Now then, although I haven't finished it, I feel absolutely no inclination to offer any further critical analyses of Pagan Christianity. All I have been doing is restating the same observations. I hope that, if I have encouraged anyone to read it, they will do so with the cautionary message of this post. It is neither the pastors' nor the spectators' fault that so few of us take up our crosses daily and follow the Lord. It is the fault of tradition and the influence of Satan that has resulted in so much doctrine and so little action in the church. Once again, I commend Viola for bringing this to light. But let's all examine ourselves before we hurl lightning bolts at the institution, because the entire thrust of the book condemns a few hours a week. Regardless of how church is done, there is an entire way of life that is far more important. I would argue that, in spite of the entertainment nature of church, those who follow Christ's example seven days a week ought not be condemned for warming a pew and worshipping God in a way that surpasses other forms of entertainment. This might not be sufficient in God's eyes, but I can't help but notice that Viola writes so proudly of his recent participation in organic church, then refers the reader to verses in acts that clearly indicate it should be practiced daily (Acts 2:46). So, Viola, if you want to lead a revolution, maybe your habits should reflect your extreme conservative interpretation of the Bible.

Do institutional churches function as Paul's did? No. Do we approach the idea of organic church with apprehension? Sadly, yes. In conversation with a few people, it was asserted that if I were to start my own church plant, that it would eventually result in dominant personalities with stronger giftings taking on leadership roles. This appeased my unrest on those moments. I've since returned to church. But if I could go back in time, I might have answered that charge a little differently. I would argue that a dominant Person is indeed supposed to begin directing traffic: Jesus Christ. On this point, Luther condemnation of the Anabaptists exhibitis the full measure of his faith: where is it? While I grant that every-member functioning churches are populated with faulty, broken humans, it doesn't necessarily mean that a non-liturgical setting would lend itself to chaos. Anarchy certainly seems like the only fruit human nature could bear, and one would have to live in utter denial to suggest otherwise. But where is the faith? Where is the implicit trust that every word and gesture would be under the direction of the Holy Spirit? "It couldn't happen." Statements such as that are the war cry of the clergy. Paul would disagree. So would Christ.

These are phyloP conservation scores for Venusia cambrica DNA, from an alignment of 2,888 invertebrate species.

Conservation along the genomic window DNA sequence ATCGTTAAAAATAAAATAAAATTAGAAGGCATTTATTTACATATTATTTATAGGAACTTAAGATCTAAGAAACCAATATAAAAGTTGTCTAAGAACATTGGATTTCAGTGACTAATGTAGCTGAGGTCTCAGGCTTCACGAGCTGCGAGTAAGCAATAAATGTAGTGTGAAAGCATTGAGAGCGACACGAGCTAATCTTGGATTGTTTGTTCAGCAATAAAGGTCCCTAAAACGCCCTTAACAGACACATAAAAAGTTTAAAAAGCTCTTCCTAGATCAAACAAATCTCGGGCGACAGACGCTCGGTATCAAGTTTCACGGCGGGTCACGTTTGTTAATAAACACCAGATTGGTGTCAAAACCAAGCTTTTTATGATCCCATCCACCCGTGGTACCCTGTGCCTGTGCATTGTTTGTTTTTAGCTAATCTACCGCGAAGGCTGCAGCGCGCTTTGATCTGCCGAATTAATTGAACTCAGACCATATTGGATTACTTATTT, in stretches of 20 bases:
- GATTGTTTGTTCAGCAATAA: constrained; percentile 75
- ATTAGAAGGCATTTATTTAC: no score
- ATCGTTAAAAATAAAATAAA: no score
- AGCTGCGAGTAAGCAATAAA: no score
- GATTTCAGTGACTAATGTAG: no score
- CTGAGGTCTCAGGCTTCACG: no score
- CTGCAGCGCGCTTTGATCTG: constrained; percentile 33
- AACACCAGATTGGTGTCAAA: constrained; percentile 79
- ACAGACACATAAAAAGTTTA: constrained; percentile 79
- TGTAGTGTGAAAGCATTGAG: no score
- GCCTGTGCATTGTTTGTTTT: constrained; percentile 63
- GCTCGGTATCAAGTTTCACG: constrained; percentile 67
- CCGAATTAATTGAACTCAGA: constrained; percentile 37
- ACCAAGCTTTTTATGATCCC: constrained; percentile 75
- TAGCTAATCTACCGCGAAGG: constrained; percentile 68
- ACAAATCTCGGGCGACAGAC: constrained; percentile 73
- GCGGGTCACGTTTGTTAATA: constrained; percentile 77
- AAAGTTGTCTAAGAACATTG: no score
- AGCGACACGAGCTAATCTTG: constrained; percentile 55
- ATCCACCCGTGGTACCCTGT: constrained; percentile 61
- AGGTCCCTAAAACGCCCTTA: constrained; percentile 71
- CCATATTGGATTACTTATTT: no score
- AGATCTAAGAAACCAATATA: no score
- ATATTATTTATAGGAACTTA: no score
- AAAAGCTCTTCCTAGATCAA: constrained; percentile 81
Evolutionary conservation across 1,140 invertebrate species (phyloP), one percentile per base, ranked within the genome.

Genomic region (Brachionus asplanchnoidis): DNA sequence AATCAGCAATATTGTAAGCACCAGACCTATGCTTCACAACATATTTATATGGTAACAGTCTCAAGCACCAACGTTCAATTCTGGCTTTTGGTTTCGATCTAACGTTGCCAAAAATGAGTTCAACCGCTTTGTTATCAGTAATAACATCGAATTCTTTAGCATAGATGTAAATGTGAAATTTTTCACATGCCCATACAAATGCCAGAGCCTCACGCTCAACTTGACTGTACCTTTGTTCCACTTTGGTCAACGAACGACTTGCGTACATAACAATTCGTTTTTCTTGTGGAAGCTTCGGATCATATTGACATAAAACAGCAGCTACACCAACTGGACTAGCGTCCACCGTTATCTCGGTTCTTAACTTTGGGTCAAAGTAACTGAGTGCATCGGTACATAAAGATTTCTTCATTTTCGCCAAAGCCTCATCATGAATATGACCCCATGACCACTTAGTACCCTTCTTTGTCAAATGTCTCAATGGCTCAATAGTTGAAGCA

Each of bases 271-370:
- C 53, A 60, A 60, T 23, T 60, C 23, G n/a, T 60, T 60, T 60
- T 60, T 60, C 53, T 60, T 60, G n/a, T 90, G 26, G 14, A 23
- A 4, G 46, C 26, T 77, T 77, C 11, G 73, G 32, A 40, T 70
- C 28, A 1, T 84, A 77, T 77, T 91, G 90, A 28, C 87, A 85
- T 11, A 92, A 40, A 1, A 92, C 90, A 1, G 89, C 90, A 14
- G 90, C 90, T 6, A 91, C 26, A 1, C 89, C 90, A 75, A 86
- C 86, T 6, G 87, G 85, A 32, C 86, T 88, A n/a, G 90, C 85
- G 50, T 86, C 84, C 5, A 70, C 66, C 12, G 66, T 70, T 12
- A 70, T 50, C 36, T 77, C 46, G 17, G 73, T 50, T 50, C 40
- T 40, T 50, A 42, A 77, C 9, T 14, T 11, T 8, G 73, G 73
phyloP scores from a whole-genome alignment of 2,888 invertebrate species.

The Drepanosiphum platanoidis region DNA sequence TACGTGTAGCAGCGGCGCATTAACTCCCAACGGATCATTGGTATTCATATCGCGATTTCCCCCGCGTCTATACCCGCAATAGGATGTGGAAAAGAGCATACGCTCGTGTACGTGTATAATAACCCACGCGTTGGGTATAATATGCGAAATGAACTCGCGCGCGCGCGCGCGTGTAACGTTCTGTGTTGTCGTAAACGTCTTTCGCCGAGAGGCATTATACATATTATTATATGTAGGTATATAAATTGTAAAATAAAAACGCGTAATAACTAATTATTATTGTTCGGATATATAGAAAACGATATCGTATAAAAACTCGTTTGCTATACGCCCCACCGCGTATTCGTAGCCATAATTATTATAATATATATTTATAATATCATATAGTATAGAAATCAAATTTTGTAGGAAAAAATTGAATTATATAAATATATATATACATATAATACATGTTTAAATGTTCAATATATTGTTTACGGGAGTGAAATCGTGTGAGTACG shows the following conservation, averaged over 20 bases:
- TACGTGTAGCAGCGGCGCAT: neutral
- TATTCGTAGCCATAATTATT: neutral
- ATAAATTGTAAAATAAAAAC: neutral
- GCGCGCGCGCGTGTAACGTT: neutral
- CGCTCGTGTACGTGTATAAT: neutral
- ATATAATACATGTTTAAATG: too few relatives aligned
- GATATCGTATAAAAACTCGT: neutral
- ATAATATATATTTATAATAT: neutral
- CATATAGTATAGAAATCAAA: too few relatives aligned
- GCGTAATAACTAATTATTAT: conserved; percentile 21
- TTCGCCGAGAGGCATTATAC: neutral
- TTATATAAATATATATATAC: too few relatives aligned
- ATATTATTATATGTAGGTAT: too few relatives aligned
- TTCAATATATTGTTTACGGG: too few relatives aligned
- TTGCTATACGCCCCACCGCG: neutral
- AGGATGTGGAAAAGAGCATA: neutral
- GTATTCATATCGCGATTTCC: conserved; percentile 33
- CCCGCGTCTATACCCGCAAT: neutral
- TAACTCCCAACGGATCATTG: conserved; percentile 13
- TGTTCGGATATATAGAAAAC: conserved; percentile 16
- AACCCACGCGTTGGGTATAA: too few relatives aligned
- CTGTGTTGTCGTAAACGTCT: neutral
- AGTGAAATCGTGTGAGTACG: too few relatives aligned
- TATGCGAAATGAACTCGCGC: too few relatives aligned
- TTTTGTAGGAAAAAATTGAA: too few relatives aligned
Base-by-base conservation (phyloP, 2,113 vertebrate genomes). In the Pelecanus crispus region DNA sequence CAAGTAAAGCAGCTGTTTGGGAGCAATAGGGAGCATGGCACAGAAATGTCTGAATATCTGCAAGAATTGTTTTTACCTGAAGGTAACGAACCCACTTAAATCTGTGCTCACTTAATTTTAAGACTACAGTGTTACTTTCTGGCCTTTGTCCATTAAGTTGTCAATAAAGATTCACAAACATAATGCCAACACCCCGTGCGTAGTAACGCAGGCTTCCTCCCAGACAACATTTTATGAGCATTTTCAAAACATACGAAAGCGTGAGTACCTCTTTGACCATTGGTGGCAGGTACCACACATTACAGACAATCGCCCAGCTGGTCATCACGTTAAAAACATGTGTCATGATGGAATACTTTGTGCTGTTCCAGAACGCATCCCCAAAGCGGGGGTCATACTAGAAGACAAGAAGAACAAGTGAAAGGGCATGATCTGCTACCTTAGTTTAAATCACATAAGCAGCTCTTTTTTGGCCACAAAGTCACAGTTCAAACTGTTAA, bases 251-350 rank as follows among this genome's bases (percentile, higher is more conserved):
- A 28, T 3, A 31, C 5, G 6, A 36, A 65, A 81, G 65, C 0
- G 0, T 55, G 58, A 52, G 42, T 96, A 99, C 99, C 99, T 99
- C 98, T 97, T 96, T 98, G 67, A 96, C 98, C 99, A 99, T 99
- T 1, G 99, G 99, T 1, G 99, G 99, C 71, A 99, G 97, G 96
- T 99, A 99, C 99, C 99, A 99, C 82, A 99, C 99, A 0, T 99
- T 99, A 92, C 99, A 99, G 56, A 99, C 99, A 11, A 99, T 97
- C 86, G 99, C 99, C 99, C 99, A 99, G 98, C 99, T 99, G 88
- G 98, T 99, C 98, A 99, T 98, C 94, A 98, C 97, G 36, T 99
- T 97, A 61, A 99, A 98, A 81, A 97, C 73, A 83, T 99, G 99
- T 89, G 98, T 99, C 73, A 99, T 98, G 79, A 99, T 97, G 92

In truth, I don't think that I have personally reached a strong enough faith that would enable God to honour any attempt at organic church on my part. I pray every day for God to purge me of unbelief and to conquer the sins that still rule my flesh. But I am realistic in acknowledging that it hasn't happened yet. If I branched away from mainline Christianity, it seems unlikely that I would surrender enough to Christ such that He could filter out the personal motivations from the Spirit-led ones. Yet. But I am forced also to conclude that my own limitations and unbelief don't disprove Viola's interpretation of the New Testament. Much as it pains me, and much as it forces me to examine myself, our fear of Pauline Christianity hinges entirely on the fact that so many of us lock our faith in the cerebellum, not the heart.

Do I even need to read Frank Viola's new book? Doesn't the solution to our ineffectiveness begin and end with throwing ourselves at the feet of Christ and praying for Him to work on us? Paul didn't have a New Testament to hand out to new believers. I'm starting to regret that we do. If he had known that his letters would produce more divisive arguments than thankful hearts, I have to believe he would have done a lot more walking and a lot less writing. But then, how else would we know just how damning the centuries have been to the story of Jesus? On page 99, Viola notes that the apostolic fathers didn't have any need for moral or ethical messages, that everything they presented to nonbelievers centred on the person of Jesus. I've heard some wonderful sermons in my short walk with God, but some of them kind of focussed on the "supplementary" info in the Bible. So, on the one hand, we need tonnes of training; on the other, we just need to drown out the preachers and listen to the Teacher.

Anyway. May God bless you all.